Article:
Print Journalism Track Converged in New UNLV Curriculum
The end may be near for print journalism, the professional field and the academic major. The Hank Greenspun School of Journalism and Media Studies at UNLV is the latest j-school or program to announce a curricular reshuffle that includes an ink-stained goodbye to the print journalism concentration.
What used to be four tracks (print journalism, broadcast journalism, media studies and integrated marketing communications) now are two (journalism and media studies, and marketing communications). As the school’s undergraduate coordinator told the Rebel Yell student newspaper: “There was some frustration among students who were looking for jobs after graduating but weren’t getting the jobs because they weren’t fluent in different media like the Internet. Journalists in the real world can’t be burdened by those barriers. It’s our attempt at making our curriculum more realistic. . . . To turn out traditionalists that are only trained in [Associated Press-style] writing for print is doing students a disservice.”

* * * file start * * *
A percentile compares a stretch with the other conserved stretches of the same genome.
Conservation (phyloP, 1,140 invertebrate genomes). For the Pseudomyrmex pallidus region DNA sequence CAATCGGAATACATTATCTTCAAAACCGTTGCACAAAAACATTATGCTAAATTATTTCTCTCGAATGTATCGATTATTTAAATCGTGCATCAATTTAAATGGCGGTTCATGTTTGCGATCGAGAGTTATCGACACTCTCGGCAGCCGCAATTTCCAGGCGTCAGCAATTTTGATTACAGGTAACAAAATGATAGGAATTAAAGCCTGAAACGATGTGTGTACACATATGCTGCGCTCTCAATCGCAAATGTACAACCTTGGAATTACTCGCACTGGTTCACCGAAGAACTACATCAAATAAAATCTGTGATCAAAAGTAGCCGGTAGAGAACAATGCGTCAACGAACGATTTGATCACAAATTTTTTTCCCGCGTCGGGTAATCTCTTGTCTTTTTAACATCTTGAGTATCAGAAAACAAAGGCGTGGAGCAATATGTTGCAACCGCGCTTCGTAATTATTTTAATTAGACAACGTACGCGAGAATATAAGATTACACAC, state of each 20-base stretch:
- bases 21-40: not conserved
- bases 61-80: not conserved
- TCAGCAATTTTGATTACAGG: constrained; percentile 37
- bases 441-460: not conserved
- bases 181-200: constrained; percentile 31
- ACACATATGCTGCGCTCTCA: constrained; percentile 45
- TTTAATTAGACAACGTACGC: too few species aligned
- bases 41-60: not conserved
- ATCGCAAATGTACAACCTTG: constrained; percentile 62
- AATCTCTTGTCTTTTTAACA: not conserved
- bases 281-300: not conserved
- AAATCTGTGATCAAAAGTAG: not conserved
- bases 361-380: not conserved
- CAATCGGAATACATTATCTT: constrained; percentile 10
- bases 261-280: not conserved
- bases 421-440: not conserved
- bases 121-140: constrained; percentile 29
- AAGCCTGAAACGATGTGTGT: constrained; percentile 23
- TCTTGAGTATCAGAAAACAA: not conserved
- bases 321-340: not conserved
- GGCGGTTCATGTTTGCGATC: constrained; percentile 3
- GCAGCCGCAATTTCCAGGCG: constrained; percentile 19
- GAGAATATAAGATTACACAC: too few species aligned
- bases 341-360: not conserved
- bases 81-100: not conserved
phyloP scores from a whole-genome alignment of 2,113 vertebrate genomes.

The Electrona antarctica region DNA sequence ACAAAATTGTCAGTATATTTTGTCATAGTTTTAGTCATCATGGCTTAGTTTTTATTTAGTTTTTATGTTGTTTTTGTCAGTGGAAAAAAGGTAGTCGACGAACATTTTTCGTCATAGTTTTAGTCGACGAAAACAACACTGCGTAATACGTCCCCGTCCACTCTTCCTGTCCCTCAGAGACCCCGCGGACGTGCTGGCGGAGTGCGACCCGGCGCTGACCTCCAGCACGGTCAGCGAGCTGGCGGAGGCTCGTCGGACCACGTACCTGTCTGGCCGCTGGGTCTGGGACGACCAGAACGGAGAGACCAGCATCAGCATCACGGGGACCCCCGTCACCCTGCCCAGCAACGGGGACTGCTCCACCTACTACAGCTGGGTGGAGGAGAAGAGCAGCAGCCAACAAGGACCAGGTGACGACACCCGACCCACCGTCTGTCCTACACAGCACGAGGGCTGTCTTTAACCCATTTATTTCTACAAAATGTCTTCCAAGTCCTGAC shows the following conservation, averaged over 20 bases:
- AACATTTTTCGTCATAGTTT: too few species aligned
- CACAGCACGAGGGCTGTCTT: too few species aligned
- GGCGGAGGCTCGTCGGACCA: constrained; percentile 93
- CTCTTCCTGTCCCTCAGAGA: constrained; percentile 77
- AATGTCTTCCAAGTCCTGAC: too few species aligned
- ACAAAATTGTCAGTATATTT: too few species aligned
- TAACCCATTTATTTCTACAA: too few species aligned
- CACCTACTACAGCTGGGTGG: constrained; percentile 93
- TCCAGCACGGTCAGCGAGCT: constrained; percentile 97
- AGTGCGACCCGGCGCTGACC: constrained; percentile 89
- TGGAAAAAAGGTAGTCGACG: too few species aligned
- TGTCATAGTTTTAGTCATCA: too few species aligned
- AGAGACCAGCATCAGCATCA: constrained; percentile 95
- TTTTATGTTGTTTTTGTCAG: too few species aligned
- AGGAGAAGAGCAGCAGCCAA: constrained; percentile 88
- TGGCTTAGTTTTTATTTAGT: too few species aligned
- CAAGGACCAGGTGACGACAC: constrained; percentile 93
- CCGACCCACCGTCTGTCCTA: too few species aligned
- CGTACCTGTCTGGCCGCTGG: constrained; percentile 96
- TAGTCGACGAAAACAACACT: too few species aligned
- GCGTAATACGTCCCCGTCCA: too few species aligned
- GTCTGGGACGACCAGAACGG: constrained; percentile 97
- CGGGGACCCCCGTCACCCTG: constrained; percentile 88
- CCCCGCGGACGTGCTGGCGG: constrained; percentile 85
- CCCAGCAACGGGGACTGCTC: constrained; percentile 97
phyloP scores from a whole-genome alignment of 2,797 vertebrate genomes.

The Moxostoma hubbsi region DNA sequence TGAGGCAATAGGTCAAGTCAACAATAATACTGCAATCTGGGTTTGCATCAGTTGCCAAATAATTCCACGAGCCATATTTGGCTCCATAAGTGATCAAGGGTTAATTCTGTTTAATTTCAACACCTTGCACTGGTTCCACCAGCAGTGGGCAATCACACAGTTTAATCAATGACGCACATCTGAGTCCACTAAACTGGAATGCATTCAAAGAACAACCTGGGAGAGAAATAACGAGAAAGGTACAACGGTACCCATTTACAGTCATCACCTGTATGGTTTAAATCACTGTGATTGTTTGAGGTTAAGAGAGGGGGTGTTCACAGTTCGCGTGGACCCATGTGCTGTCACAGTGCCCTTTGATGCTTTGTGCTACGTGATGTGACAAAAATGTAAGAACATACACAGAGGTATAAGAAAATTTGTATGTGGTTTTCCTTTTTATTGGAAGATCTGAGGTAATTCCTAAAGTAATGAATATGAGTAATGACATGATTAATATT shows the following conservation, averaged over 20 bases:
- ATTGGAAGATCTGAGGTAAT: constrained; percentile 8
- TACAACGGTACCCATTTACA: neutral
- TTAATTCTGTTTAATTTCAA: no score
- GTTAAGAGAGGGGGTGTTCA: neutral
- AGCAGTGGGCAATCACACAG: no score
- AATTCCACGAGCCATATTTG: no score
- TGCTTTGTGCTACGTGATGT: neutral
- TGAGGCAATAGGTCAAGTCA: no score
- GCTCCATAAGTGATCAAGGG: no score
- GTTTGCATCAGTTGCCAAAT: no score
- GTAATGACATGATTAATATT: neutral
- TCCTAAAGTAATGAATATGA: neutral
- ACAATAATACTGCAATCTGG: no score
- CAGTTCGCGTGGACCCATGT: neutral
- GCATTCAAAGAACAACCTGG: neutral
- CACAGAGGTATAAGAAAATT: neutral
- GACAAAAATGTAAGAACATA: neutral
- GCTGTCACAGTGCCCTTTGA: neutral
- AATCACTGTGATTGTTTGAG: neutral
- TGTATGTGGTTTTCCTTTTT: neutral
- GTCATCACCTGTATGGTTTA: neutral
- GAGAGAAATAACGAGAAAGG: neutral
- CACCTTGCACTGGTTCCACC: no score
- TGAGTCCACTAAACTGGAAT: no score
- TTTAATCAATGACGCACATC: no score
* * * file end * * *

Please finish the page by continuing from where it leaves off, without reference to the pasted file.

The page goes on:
What do you think? In a news media universe in which print still dominates but possibly not much longer, should print-specific tracks within university j-programs be broadened, reorganized or dropped entirely? I like the words of Greenspun’s director Daniel Stout on this one: “There was a time when journalism was separated into various industries, but today the media environment is converged.”